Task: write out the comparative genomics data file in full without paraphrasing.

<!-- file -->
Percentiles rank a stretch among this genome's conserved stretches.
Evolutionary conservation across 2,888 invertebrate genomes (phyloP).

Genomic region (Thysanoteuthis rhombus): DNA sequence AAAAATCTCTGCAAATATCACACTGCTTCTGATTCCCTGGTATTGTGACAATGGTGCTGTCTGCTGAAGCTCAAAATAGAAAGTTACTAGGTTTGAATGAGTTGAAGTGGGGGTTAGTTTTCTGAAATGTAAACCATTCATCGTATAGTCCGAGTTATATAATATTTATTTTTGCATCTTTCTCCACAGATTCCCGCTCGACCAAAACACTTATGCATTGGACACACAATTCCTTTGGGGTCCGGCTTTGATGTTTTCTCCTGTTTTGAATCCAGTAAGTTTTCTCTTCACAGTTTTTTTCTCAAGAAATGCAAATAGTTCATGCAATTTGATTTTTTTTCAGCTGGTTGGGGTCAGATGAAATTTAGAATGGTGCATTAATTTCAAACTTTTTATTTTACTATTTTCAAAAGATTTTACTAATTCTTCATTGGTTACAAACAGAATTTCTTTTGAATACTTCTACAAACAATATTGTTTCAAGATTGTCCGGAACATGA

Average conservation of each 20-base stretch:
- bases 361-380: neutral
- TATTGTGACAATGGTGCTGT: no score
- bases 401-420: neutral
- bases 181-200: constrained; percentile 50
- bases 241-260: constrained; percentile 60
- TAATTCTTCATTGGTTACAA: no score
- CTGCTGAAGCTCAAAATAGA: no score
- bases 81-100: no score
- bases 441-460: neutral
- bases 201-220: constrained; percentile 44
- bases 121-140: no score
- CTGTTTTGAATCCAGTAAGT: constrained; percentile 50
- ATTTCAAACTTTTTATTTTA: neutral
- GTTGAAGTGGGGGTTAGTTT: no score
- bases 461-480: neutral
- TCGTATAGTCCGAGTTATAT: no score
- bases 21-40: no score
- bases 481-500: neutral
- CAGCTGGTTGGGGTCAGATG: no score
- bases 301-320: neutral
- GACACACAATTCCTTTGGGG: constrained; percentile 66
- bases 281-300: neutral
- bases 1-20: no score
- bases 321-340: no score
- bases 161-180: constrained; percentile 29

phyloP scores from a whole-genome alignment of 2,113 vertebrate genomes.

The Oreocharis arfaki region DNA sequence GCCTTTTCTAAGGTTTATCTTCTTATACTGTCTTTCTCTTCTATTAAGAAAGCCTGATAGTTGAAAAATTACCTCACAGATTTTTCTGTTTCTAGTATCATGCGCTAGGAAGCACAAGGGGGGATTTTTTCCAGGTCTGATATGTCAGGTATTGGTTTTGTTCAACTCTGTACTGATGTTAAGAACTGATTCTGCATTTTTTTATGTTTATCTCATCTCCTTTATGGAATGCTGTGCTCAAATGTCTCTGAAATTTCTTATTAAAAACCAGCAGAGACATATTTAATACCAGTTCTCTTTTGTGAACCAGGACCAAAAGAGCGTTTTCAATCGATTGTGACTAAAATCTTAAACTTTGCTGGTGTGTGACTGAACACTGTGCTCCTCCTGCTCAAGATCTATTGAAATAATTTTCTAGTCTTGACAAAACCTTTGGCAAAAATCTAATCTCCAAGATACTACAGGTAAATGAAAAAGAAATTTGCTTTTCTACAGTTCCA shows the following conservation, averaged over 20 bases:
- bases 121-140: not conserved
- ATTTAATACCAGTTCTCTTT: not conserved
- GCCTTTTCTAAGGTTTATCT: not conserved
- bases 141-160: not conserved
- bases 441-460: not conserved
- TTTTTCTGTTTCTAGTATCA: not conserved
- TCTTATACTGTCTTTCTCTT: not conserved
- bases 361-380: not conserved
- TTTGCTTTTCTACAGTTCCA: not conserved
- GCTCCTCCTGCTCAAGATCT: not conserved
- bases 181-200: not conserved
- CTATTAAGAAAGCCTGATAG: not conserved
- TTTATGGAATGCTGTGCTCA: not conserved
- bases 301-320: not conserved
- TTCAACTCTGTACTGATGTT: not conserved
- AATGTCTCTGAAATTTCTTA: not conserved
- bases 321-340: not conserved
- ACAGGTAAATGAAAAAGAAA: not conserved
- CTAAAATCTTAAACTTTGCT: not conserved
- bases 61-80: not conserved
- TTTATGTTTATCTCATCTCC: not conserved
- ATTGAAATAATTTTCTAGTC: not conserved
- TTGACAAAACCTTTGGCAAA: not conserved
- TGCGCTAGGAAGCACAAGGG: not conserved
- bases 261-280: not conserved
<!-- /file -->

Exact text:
Percentiles rank a stretch among this genome's conserved stretches.
Evolutionary conservation across 2,888 invertebrate genomes (phyloP).

Genomic region (Thysanoteuthis rhombus): DNA sequence AAAAATCTCTGCAAATATCACACTGCTTCTGATTCCCTGGTATTGTGACAATGGTGCTGTCTGCTGAAGCTCAAAATAGAAAGTTACTAGGTTTGAATGAGTTGAAGTGGGGGTTAGTTTTCTGAAATGTAAACCATTCATCGTATAGTCCGAGTTATATAATATTTATTTTTGCATCTTTCTCCACAGATTCCCGCTCGACCAAAACACTTATGCATTGGACACACAATTCCTTTGGGGTCCGGCTTTGATGTTTTCTCCTGTTTTGAATCCAGTAAGTTTTCTCTTCACAGTTTTTTTCTCAAGAAATGCAAATAGTTCATGCAATTTGATTTTTTTTCAGCTGGTTGGGGTCAGATGAAATTTAGAATGGTGCATTAATTTCAAACTTTTTATTTTACTATTTTCAAAAGATTTTACTAATTCTTCATTGGTTACAAACAGAATTTCTTTTGAATACTTCTACAAACAATATTGTTTCAAGATTGTCCGGAACATGA

Average conservation of each 20-base stretch:
- bases 361-380: neutral
- TATTGTGACAATGGTGCTGT: no score
- bases 401-420: neutral
- bases 181-200: constrained; percentile 50
- bases 241-260: constrained; percentile 60
- TAATTCTTCATTGGTTACAA: no score
- CTGCTGAAGCTCAAAATAGA: no score
- bases 81-100: no score
- bases 441-460: neutral
- bases 201-220: constrained; percentile 44
- bases 121-140: no score
- CTGTTTTGAATCCAGTAAGT: constrained; percentile 50
- ATTTCAAACTTTTTATTTTA: neutral
- GTTGAAGTGGGGGTTAGTTT: no score
- bases 461-480: neutral
- TCGTATAGTCCGAGTTATAT: no score
- bases 21-40: no score
- bases 481-500: neutral
- CAGCTGGTTGGGGTCAGATG: no score
- bases 301-320: neutral
- GACACACAATTCCTTTGGGG: constrained; percentile 66
- bases 281-300: neutral
- bases 1-20: no score
- bases 321-340: no score
- bases 161-180: constrained; percentile 29

phyloP scores from a whole-genome alignment of 2,113 vertebrate genomes.

The Oreocharis arfaki region DNA sequence GCCTTTTCTAAGGTTTATCTTCTTATACTGTCTTTCTCTTCTATTAAGAAAGCCTGATAGTTGAAAAATTACCTCACAGATTTTTCTGTTTCTAGTATCATGCGCTAGGAAGCACAAGGGGGGATTTTTTCCAGGTCTGATATGTCAGGTATTGGTTTTGTTCAACTCTGTACTGATGTTAAGAACTGATTCTGCATTTTTTTATGTTTATCTCATCTCCTTTATGGAATGCTGTGCTCAAATGTCTCTGAAATTTCTTATTAAAAACCAGCAGAGACATATTTAATACCAGTTCTCTTTTGTGAACCAGGACCAAAAGAGCGTTTTCAATCGATTGTGACTAAAATCTTAAACTTTGCTGGTGTGTGACTGAACACTGTGCTCCTCCTGCTCAAGATCTATTGAAATAATTTTCTAGTCTTGACAAAACCTTTGGCAAAAATCTAATCTCCAAGATACTACAGGTAAATGAAAAAGAAATTTGCTTTTCTACAGTTCCA shows the following conservation, averaged over 20 bases:
- bases 121-140: not conserved
- ATTTAATACCAGTTCTCTTT: not conserved
- GCCTTTTCTAAGGTTTATCT: not conserved
- bases 141-160: not conserved
- bases 441-460: not conserved
- TTTTTCTGTTTCTAGTATCA: not conserved
- TCTTATACTGTCTTTCTCTT: not conserved
- bases 361-380: not conserved
- TTTGCTTTTCTACAGTTCCA: not conserved
- GCTCCTCCTGCTCAAGATCT: not conserved
- bases 181-200: not conserved
- CTATTAAGAAAGCCTGATAG: not conserved
- TTTATGGAATGCTGTGCTCA: not conserved
- bases 301-320: not conserved
- TTCAACTCTGTACTGATGTT: not conserved
- AATGTCTCTGAAATTTCTTA: not conserved
- bases 321-340: not conserved
- ACAGGTAAATGAAAAAGAAA: not conserved
- CTAAAATCTTAAACTTTGCT: not conserved
- bases 61-80: not conserved
- TTTATGTTTATCTCATCTCC: not conserved
- ATTGAAATAATTTTCTAGTC: not conserved
- TTGACAAAACCTTTGGCAAA: not conserved
- TGCGCTAGGAAGCACAAGGG: not conserved
- bases 261-280: not conserved